The Mysteries, by Robert McGill

Small-town vices and a tiger called Tamar
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The Independent Culture

Canada: A place where the high quality of life compensates for lack of excitement. Outside the major cities, the suspicion is that the predominant leisure activity consists of listening for pins dropping. Naturally, behind this calm curtain of small-town life is a maelstrom of vice, conflict and intrigue - at least if Sunshine, Ontario (formerly known as Mooney's Dump) is representative.

Canada: A place where the high quality of life compensates for lack of excitement. Outside the major cities, the suspicion is that the predominant leisure activity consists of listening for pins dropping. Naturally, behind this calm curtain of small-town life is a maelstrom of vice, conflict and intrigue - at least if Sunshine, Ontario (formerly known as Mooney's Dump) is representative.

Robert McGill's novel opens as an unnamed hitchhiker persuades the couple giving him a ride into town to crash a party and hand over a yellow notebook to someone called Alice Pederson. When they arrive, it transpires that Alice has been dead for some time. Then the mysteries come thicker than plaid shirts and faster than speeding ice-hockey pucks.

Why did the talented scholar Daniel Barrie vanish to England after Alice disappeared? Are the rumours of his affair with Alice true? Why has the former hockey star Rocket DeWitt fled? Is the wildlife park really an Indian burial ground? Is the insurance investigator Bronwen Ferry becoming too involved with Alice's husband, Mike?

Yet this is more than a thriller set in the boondocks. That is partly because it employs no less than a dozen narrative perspectives, including that of a tiger called Tamar. And each is sculpted with a sensitive precision which belies the fact that this is McGill's first novel (though perhaps, in Tamar's case, the anthropomorphism could have been more securely caged). It is refreshing to see more than one same-sex couple thrown into the mix without unnecessary to-do, and some of the narrative segments could make outstanding short stories.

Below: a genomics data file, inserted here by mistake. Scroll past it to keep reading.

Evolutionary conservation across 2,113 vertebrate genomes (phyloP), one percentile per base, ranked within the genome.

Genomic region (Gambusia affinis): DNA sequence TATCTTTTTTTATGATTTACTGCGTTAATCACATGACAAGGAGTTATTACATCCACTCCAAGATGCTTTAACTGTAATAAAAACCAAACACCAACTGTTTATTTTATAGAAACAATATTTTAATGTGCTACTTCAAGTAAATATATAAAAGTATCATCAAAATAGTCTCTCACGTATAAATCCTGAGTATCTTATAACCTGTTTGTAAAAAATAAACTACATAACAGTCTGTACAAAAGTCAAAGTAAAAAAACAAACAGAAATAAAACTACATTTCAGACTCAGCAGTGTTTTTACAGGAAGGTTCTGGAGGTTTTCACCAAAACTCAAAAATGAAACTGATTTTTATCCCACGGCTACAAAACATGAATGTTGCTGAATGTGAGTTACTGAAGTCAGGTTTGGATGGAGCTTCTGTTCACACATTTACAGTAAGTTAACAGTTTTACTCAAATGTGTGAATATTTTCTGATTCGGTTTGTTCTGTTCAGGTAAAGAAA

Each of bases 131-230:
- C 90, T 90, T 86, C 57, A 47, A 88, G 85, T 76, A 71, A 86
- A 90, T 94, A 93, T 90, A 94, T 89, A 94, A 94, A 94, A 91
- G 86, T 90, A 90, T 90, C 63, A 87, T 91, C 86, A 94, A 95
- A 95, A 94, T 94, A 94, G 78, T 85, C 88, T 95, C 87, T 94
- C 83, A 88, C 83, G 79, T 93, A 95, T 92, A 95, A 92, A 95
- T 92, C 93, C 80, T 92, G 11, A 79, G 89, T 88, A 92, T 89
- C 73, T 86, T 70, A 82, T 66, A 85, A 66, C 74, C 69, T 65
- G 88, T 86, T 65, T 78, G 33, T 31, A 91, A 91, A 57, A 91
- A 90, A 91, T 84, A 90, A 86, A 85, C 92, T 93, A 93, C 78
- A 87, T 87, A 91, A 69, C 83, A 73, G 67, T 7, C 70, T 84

For example, the tale of the lost life of Archie Boone, the town hobo who compulsively hoards garbage, nudges the elegiac: "Archie's dream was that one day his project would be complete. Then he'd throw open his home, and people would come to rediscover all the discarded contents of their lives before them, varnished, mended, watered, cleaned, waiting for their owners to claim them."

A little way in, the multiple viewpoints start to bring a strong element of uncomplicated entertainment to the surface of what is, fundamentally, a literary creation. They give the novel a Twin Peaks vibe, pivoting on the tension between the idiosyncracies and hidden histories of Sunshine's residents and the mundane grind of the town's public life.

Questions about whether ceremonies of pagan worship are taking place up at the wildlife park, Rocket's precise relationship with his coach, and exactly what the tigers do when they escape from their compound, all merge into a unsettling, yet paradoxically soothing, continuum.

Despite all the tight plotting, The Mysteries becomes an extended exercise in ambient writing. The author hollows out the anomie and disaffection of life in Sunshine to deliver the moods and feelings of a place where everything seems to happen, but nothing ever changes.

We are likely to hear much more of McGill.

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